30
Jun
19

kinolhas, 26 june

A few last walks on Kinolhas before boarding the speedboat.

Quick look back at the archaeology we investigated in 2017.

Left image: the tall light green tree on the left is a bodhi tree, identified by locals as marking a former Buddhist site. (The Bodhi tree (Sanskrit: बोधि), was a large and ancient sacred fig tree (Ficus religiosa) at Bodh Gaya under which Buddha obtained enlightenment). On this image, it is guarded by a thicket of screwpines (kashikeo) which are quite impassable when they gang up on you (but you can make cakes and juice from its fruits), and a sea almond tree (Terminalia catappa) (the nuts make great cakes).

Right image: the sandstone structures we cleaned and measured are now covered by leaves and soil again – the safest way for them to be – sitting quite nicely.

 

IMG_20190625_120309528

These are some cowries collected on the shore. These larger species typically live a bit deeper than annulus and moneta, so are less available to the casual collector. These guys on the left are, I think, tiger cowries.

An invitation to tea, and excited children as the coast guards pay a visit.

And finally, the obligatory sunset shot. I am now off to Male’, and Shiura remains on Kinolhas to continue her work on the pottery of ibn Battuta’s island.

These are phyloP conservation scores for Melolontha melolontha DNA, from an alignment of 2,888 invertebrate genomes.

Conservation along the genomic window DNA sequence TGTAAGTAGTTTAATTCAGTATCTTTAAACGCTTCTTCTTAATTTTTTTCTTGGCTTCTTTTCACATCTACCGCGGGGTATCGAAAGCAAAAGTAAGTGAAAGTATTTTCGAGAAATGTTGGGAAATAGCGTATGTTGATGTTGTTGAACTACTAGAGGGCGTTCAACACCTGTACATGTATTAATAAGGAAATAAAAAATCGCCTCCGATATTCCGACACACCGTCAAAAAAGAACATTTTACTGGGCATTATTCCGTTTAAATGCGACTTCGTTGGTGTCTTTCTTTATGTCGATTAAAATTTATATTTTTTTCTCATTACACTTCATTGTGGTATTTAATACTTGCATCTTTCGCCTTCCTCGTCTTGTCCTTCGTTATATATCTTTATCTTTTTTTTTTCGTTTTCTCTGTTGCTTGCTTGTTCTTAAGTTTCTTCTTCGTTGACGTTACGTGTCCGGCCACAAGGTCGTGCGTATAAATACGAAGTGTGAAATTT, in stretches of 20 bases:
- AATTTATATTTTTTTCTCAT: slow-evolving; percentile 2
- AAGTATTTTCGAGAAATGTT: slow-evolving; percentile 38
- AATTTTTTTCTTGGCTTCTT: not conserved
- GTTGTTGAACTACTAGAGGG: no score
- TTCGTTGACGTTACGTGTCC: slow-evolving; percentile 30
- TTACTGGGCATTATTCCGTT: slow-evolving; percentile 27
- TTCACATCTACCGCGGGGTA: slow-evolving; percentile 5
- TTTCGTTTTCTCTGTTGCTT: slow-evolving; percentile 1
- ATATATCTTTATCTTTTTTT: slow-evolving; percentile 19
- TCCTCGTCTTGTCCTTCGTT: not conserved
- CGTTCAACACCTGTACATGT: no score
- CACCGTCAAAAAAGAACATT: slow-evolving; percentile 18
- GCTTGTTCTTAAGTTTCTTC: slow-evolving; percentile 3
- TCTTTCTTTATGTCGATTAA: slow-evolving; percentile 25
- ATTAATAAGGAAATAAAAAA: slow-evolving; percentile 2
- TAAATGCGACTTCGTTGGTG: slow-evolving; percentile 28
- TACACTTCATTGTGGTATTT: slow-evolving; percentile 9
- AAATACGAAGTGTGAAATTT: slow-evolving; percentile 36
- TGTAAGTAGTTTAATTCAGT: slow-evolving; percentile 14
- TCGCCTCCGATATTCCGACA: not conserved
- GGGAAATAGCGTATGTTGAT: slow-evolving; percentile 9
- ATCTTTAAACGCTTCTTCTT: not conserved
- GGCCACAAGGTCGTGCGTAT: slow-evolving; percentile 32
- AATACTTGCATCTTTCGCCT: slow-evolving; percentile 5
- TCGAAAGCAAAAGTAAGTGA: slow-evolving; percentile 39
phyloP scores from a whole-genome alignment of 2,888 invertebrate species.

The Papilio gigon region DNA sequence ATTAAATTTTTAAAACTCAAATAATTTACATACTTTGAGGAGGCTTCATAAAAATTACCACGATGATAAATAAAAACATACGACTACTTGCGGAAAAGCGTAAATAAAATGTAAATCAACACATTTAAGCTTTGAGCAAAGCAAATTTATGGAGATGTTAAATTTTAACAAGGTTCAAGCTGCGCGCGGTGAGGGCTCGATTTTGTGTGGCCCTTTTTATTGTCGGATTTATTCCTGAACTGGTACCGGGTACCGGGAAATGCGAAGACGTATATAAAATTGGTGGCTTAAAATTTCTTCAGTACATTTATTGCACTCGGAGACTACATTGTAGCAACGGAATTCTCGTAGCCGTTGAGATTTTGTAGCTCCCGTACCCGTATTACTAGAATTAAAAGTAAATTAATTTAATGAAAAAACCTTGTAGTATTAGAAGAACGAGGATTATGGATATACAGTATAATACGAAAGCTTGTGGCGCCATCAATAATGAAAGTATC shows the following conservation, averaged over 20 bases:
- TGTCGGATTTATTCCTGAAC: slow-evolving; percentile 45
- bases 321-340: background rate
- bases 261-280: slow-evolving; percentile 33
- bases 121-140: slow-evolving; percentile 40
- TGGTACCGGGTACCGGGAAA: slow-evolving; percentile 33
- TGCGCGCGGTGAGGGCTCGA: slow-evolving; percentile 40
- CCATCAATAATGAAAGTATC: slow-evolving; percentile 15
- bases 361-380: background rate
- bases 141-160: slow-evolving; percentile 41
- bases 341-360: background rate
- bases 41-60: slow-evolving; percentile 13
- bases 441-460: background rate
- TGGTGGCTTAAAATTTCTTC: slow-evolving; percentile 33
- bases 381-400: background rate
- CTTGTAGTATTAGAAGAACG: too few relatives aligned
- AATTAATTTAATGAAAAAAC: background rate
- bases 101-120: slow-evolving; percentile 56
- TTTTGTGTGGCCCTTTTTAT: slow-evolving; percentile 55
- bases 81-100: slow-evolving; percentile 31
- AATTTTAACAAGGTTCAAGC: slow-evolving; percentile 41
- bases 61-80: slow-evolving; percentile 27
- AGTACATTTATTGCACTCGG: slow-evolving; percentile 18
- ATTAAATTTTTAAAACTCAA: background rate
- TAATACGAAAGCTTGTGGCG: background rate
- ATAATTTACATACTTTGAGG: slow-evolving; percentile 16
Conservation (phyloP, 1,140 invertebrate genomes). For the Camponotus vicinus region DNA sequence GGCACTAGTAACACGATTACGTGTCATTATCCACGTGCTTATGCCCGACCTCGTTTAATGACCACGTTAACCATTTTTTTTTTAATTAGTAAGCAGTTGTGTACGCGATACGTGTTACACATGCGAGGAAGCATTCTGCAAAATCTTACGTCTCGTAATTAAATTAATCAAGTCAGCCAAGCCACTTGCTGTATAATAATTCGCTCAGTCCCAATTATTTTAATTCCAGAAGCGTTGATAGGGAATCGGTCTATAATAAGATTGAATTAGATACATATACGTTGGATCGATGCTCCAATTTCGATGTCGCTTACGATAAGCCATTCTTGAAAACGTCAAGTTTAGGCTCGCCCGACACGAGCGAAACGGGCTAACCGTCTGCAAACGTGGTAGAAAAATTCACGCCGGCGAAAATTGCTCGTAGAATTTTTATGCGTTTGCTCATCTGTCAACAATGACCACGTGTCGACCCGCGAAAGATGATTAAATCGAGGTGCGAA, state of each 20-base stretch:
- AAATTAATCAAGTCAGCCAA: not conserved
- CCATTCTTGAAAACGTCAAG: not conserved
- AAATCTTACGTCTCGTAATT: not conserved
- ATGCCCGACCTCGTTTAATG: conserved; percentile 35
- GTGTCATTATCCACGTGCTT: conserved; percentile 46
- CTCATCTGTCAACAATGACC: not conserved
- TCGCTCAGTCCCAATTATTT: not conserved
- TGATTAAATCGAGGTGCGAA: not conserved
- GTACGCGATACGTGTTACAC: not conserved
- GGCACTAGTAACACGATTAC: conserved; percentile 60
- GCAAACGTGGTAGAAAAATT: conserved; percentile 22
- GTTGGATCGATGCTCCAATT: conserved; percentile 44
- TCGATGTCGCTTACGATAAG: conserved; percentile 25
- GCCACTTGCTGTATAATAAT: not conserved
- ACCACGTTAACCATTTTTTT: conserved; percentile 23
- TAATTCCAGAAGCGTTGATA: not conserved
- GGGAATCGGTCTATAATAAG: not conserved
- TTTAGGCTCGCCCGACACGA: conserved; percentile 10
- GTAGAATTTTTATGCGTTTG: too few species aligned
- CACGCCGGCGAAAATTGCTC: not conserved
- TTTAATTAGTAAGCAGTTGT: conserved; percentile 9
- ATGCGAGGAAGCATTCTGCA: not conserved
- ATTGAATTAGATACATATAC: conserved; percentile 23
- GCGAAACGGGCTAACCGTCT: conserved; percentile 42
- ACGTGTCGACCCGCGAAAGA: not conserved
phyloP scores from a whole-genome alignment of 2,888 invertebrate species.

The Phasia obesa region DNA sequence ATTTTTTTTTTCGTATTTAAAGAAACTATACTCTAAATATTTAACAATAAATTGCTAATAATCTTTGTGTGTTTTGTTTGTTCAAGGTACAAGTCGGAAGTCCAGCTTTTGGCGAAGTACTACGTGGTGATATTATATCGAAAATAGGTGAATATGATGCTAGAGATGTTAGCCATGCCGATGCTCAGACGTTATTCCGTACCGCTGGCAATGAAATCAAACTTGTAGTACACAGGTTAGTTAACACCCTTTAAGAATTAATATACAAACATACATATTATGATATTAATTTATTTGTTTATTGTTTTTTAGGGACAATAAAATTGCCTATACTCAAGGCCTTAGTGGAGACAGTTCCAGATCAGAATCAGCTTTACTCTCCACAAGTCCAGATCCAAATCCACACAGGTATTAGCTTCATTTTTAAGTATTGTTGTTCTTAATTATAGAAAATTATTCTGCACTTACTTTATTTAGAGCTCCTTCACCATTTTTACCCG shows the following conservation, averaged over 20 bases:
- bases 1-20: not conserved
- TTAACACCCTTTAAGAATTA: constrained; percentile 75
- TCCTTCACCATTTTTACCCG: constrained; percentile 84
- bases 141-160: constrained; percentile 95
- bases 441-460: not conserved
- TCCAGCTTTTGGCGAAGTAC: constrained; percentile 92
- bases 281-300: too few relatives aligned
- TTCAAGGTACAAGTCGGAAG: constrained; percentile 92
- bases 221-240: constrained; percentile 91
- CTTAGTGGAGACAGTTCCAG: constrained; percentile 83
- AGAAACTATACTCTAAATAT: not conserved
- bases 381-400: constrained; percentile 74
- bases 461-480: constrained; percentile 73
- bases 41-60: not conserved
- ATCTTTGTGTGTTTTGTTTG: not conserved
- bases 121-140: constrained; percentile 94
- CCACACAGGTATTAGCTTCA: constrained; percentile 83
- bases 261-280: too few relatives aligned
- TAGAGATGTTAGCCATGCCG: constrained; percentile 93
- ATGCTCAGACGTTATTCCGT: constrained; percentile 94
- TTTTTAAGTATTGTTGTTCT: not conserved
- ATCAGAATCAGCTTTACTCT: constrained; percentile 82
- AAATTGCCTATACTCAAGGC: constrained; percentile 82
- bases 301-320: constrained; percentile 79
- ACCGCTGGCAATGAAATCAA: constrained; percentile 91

suns


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About this blog

This blog has been set up to chart the activities and research findings of two projects led by Anne Haour, an archaeologist from the Sainsbury Research Unit at the University of East Anglia, United Kingdom.

The first project, called Crossroads, brings together a team of archaeologists, historians and anthropologists studying the Niger Valley where it borders Niger and Bénin (West Africa). We are hoping to shed more light on the people that inhabited the area in the past 1500 years and to understand how population movements and craft techniques shaped the area's past.

The second project, called Cowries, examines the money cowrie, a shell which served as currency, ritual object and ornament across the world for millennia, and in medieval times most especially in the Maldive Islands of the Indian Ocean and the Sahelian regions of West Africa. We hope to understand how this shell was sourced and used in those two areas.

These investigations are funded by the European Research Council as part of the Starting Independent Researcher Programme (Seventh Framework Programme – FP7) and by the Leverhulme Trust as a Research Project Grant. The opinions posted here are however Anne Haour's own!

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